Rescued Afghan Refugees
In Arizona Since 2021
As the Taliban conducted their swift take-over of Afghanistan, hundreds of thousands of Afghans fled for their lives. A large group of refugees were being held temporarily in the Phoenix area as they awaited more permanent housing.
Until they were assigned a place to live, most were trapped in limbo with little to do. The men and women were not yet employed and the children had not started school. After just escaping the threat of violence, oppression and death, these families need a way to work through their trauma and need tools to begin life in the United States in a healthy, positive way.
Starting in the Fall of 2021, PTMI was able to quickly mobilize and provide a comprehensive Peace through Music program for these families up to four days a week for men, women, teens and children. The women’s classes especially were groundbreaking. The women hesitated to learn something on their own without their husband’s presence or approval. But then a new sense of empowerment swept through the group, and the class exploded in popularity. Soon we were teaching over 25 women at a time.
This program is now thriving again in partnership with a refugee integration program called Of One Heart, and another partnership through Catholic Community Services' Unaccompanied Minor Program.
We need more funding to reach additional students in Arizona! Donate today or become a volunteer teacher!
To sign up to participate as a student or volunteer, email email@example.com.
QUOTES FROM THE AFGHAN REFUGEE WOMEN:
"We were very depressed when we arrived in the US and we worried about what we should do and what our future would be. When you started the ukulele classes, it changed our mindset so we could stay away from depression and stress. Instead of thinking about the bad things, we were having fun and learning music and how to play the ukulele every day. It is very good for us. Our teachers are very good people and we have learned many things from them - English, ukulele, loving each other, humanity, and so much more."
"We have been sending pictures and videos to family and friends in Afghanistan of our music learning and the ukulele class. They love it and say it is very good that we are learning something new, because in Afghanistan it was almost impossible for women to learn music. Because of this class, we are all learning music and we each own a ukulele. It is such amazing fun for all of us!"
Serving Ukrainian Refugees in Poland
At least 12 million people have fled their homes since Russia's invasion of Ukraine. We've established a program for young refugees in Łódź, Poland, teaching harmonica, singing, and ukulele classes up to eight hours a day, six days a week. The needs among the Ukrainian population are immense, and our program is making an impact!
Serving Street Children & Rohingya Refugees
Bangladesh is home to approximately 1.6 million Rohingya Refugees, living in some of the largest Refugee camps in the world. Bangladesh is also one of the poorest countries on the earth, with over 31% of its population living below the poverty line, with limited access to any type of education. PTMI is making a significant impact in the lives of both Rohingya and Bangladeshi children.
Refugees Living in Salt Lake City
More than 60,000 refugees or "new Americans" live in Utah. Young people must make a difficult adjustment-- learning not only a new language but a whole new way of life. With the help of an incredible group of teenage volunteers, our program Salt Lake City program is reaching young people in the Granite School District.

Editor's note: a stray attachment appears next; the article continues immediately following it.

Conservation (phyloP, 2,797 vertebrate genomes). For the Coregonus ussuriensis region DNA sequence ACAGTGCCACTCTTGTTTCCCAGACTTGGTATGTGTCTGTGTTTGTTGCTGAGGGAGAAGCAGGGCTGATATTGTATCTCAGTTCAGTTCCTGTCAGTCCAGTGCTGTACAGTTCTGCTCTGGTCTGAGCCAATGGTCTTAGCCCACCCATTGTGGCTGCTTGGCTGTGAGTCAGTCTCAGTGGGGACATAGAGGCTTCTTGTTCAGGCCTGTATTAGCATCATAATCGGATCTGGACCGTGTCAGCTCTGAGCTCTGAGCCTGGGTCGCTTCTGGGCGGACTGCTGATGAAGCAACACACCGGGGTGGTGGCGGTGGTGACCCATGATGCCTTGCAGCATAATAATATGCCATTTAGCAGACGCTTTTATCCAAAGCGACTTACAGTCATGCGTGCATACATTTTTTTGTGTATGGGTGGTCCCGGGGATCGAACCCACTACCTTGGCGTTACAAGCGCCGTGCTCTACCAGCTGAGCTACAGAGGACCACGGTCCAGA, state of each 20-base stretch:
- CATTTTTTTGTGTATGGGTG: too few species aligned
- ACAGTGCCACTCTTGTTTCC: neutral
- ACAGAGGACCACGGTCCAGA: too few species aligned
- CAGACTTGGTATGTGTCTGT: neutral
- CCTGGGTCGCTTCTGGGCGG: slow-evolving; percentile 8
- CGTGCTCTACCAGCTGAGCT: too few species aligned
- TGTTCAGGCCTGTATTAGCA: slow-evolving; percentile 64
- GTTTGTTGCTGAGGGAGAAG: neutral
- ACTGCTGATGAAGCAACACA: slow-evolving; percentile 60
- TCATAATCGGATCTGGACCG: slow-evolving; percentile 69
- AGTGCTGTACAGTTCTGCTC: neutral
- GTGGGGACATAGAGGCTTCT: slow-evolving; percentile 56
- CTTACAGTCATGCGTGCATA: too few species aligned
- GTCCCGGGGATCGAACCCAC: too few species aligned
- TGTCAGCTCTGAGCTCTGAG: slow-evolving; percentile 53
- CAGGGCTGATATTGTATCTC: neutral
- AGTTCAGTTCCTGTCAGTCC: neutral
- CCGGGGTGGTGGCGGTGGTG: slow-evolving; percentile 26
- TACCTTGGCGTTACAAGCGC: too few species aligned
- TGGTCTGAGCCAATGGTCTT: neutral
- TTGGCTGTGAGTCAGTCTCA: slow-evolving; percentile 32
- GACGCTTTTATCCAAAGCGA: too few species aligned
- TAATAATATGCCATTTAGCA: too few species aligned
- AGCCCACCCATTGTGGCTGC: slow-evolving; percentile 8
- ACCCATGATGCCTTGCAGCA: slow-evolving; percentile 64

Rescued Afghan Refugees
As the Taliban conducted their swift take-over of Afghanistan, hundreds of thousands of Afghans fled for their lives. A large group of refugees is living in temporary shelters in the Phoenix area as they await more permanent housing. Our program is providing ukulele lessons up to four times a week for women and children caught in this limbo.
Refugee Camps in Greece
The war in Syria was at the root of the worst refugee crisis since WWII. Children were both targeted and recruited, and families left Syria by the millions. SMF built a program not just for Syrian refugees, but also Kurdish, Afghan and Yazidi children and teenagers-- all in Greek refugee camps. The program provided structure and much-needed opportunities for achievement and self expression.
Peace Through Music Kosovo
The war in Kosovo ended in 1999, but the affects of this war-- poverty, intolerance, segregation, racism--were experienced every day for many years, especially by children raised in camps and those living in minority communities. For two decades SMF worked with the children and teenagers of Kosovo to develop self esteem, tolerance, and a love of peace through music.
Peace Through Music Northern Ireland
Northern Ireland schools continue to be 93% segregated between Catholics and Protestants. Bombs explode or are discovered weekly, and riots take place monthly. Murals of men wearing balaclavas and holding guns are on homes and businesses everywhere. Children and adults alike suffer from low self esteem and intolerance as they experience anger and violence daily. SMF is working to bring children together from both sides of the community, forming life-long and life-changing relationships through music.
Peace Through Music Uganda
Northern Uganda continues to recover from a brutal civil war in which approximately 66,000 children were kidnapped and forced to become soldiers and 2 million people were displaced internally from 1986 to 2009. Many lived in IDP camps, where they experienced malnutrition and extreme poverty. From 2005 until 2017, The Shropshire Music Foundation ran programs in Gulu and surrounding areas in an IDP camp, 3 primary schools, and 2 high schools that served, among others: former child soldiers, unwanted children born to child soldiers, child mothers, and Night Commuters (children who commuted nightly to evade kidnappers).